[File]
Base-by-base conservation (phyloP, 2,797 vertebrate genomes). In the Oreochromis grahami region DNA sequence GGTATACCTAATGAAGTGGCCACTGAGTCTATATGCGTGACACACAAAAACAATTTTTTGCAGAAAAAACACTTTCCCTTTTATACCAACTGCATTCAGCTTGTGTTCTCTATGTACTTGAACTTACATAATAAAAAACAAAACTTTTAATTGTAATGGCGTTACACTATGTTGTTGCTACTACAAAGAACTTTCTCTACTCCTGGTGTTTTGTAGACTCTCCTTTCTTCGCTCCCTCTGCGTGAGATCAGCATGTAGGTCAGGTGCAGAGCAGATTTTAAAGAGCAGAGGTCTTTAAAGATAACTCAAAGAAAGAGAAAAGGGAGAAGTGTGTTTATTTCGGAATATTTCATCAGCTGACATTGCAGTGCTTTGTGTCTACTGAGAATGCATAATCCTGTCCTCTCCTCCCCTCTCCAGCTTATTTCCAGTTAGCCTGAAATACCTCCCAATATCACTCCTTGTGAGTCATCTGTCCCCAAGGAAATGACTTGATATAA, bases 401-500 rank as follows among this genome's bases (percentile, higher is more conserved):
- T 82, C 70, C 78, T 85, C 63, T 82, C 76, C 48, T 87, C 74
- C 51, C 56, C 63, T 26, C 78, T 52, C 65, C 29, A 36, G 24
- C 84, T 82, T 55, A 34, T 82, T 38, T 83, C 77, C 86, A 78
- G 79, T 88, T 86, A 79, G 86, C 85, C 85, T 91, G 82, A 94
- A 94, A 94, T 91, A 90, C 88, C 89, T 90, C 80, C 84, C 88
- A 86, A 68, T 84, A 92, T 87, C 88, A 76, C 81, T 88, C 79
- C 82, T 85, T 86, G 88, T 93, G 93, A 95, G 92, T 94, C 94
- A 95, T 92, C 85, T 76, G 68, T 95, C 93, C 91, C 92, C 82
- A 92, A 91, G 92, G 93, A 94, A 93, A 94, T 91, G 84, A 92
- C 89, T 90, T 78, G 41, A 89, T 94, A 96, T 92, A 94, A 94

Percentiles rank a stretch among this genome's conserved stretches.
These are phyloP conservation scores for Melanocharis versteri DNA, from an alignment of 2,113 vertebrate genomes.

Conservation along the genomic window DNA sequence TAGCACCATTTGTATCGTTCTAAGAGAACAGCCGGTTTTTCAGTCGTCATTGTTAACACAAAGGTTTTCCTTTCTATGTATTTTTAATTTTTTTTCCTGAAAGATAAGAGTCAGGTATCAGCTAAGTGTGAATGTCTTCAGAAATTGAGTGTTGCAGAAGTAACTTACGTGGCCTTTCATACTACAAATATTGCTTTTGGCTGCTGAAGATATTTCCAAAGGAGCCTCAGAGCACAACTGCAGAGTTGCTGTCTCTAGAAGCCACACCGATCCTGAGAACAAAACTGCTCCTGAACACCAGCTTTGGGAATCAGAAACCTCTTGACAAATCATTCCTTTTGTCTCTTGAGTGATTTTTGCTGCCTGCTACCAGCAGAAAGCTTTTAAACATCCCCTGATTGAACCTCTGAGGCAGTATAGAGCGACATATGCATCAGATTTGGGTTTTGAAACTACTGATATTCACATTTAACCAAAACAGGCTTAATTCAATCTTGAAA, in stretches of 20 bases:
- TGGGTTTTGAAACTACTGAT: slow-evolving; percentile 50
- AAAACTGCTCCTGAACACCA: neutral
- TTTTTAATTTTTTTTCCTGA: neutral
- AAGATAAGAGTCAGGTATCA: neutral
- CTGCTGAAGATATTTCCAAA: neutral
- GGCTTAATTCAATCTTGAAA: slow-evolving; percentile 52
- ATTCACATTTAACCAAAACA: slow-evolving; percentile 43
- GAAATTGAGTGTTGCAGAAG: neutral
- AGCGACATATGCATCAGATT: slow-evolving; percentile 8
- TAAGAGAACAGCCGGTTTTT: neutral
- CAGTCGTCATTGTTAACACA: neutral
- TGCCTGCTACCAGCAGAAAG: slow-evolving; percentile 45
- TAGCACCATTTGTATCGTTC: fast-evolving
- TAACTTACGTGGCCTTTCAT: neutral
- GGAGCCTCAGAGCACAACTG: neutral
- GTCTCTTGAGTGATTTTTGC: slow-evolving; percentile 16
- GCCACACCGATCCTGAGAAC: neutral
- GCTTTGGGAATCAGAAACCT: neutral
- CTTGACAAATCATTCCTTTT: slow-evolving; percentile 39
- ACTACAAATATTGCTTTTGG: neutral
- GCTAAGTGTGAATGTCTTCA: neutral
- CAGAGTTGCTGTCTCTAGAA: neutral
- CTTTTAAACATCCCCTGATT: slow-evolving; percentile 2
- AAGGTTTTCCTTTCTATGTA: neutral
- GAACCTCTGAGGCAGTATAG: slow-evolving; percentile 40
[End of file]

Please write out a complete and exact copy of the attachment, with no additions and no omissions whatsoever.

Base-by-base conservation (phyloP, 2,797 vertebrate genomes). In the Oreochromis grahami region DNA sequence GGTATACCTAATGAAGTGGCCACTGAGTCTATATGCGTGACACACAAAAACAATTTTTTGCAGAAAAAACACTTTCCCTTTTATACCAACTGCATTCAGCTTGTGTTCTCTATGTACTTGAACTTACATAATAAAAAACAAAACTTTTAATTGTAATGGCGTTACACTATGTTGTTGCTACTACAAAGAACTTTCTCTACTCCTGGTGTTTTGTAGACTCTCCTTTCTTCGCTCCCTCTGCGTGAGATCAGCATGTAGGTCAGGTGCAGAGCAGATTTTAAAGAGCAGAGGTCTTTAAAGATAACTCAAAGAAAGAGAAAAGGGAGAAGTGTGTTTATTTCGGAATATTTCATCAGCTGACATTGCAGTGCTTTGTGTCTACTGAGAATGCATAATCCTGTCCTCTCCTCCCCTCTCCAGCTTATTTCCAGTTAGCCTGAAATACCTCCCAATATCACTCCTTGTGAGTCATCTGTCCCCAAGGAAATGACTTGATATAA, bases 401-500 rank as follows among this genome's bases (percentile, higher is more conserved):
- T 82, C 70, C 78, T 85, C 63, T 82, C 76, C 48, T 87, C 74
- C 51, C 56, C 63, T 26, C 78, T 52, C 65, C 29, A 36, G 24
- C 84, T 82, T 55, A 34, T 82, T 38, T 83, C 77, C 86, A 78
- G 79, T 88, T 86, A 79, G 86, C 85, C 85, T 91, G 82, A 94
- A 94, A 94, T 91, A 90, C 88, C 89, T 90, C 80, C 84, C 88
- A 86, A 68, T 84, A 92, T 87, C 88, A 76, C 81, T 88, C 79
- C 82, T 85, T 86, G 88, T 93, G 93, A 95, G 92, T 94, C 94
- A 95, T 92, C 85, T 76, G 68, T 95, C 93, C 91, C 92, C 82
- A 92, A 91, G 92, G 93, A 94, A 93, A 94, T 91, G 84, A 92
- C 89, T 90, T 78, G 41, A 89, T 94, A 96, T 92, A 94, A 94

Percentiles rank a stretch among this genome's conserved stretches.
These are phyloP conservation scores for Melanocharis versteri DNA, from an alignment of 2,113 vertebrate genomes.

Conservation along the genomic window DNA sequence TAGCACCATTTGTATCGTTCTAAGAGAACAGCCGGTTTTTCAGTCGTCATTGTTAACACAAAGGTTTTCCTTTCTATGTATTTTTAATTTTTTTTCCTGAAAGATAAGAGTCAGGTATCAGCTAAGTGTGAATGTCTTCAGAAATTGAGTGTTGCAGAAGTAACTTACGTGGCCTTTCATACTACAAATATTGCTTTTGGCTGCTGAAGATATTTCCAAAGGAGCCTCAGAGCACAACTGCAGAGTTGCTGTCTCTAGAAGCCACACCGATCCTGAGAACAAAACTGCTCCTGAACACCAGCTTTGGGAATCAGAAACCTCTTGACAAATCATTCCTTTTGTCTCTTGAGTGATTTTTGCTGCCTGCTACCAGCAGAAAGCTTTTAAACATCCCCTGATTGAACCTCTGAGGCAGTATAGAGCGACATATGCATCAGATTTGGGTTTTGAAACTACTGATATTCACATTTAACCAAAACAGGCTTAATTCAATCTTGAAA, in stretches of 20 bases:
- TGGGTTTTGAAACTACTGAT: slow-evolving; percentile 50
- AAAACTGCTCCTGAACACCA: neutral
- TTTTTAATTTTTTTTCCTGA: neutral
- AAGATAAGAGTCAGGTATCA: neutral
- CTGCTGAAGATATTTCCAAA: neutral
- GGCTTAATTCAATCTTGAAA: slow-evolving; percentile 52
- ATTCACATTTAACCAAAACA: slow-evolving; percentile 43
- GAAATTGAGTGTTGCAGAAG: neutral
- AGCGACATATGCATCAGATT: slow-evolving; percentile 8
- TAAGAGAACAGCCGGTTTTT: neutral
- CAGTCGTCATTGTTAACACA: neutral
- TGCCTGCTACCAGCAGAAAG: slow-evolving; percentile 45
- TAGCACCATTTGTATCGTTC: fast-evolving
- TAACTTACGTGGCCTTTCAT: neutral
- GGAGCCTCAGAGCACAACTG: neutral
- GTCTCTTGAGTGATTTTTGC: slow-evolving; percentile 16
- GCCACACCGATCCTGAGAAC: neutral
- GCTTTGGGAATCAGAAACCT: neutral
- CTTGACAAATCATTCCTTTT: slow-evolving; percentile 39
- ACTACAAATATTGCTTTTGG: neutral
- GCTAAGTGTGAATGTCTTCA: neutral
- CAGAGTTGCTGTCTCTAGAA: neutral
- CTTTTAAACATCCCCTGATT: slow-evolving; percentile 2
- AAGGTTTTCCTTTCTATGTA: neutral
- GAACCTCTGAGGCAGTATAG: slow-evolving; percentile 40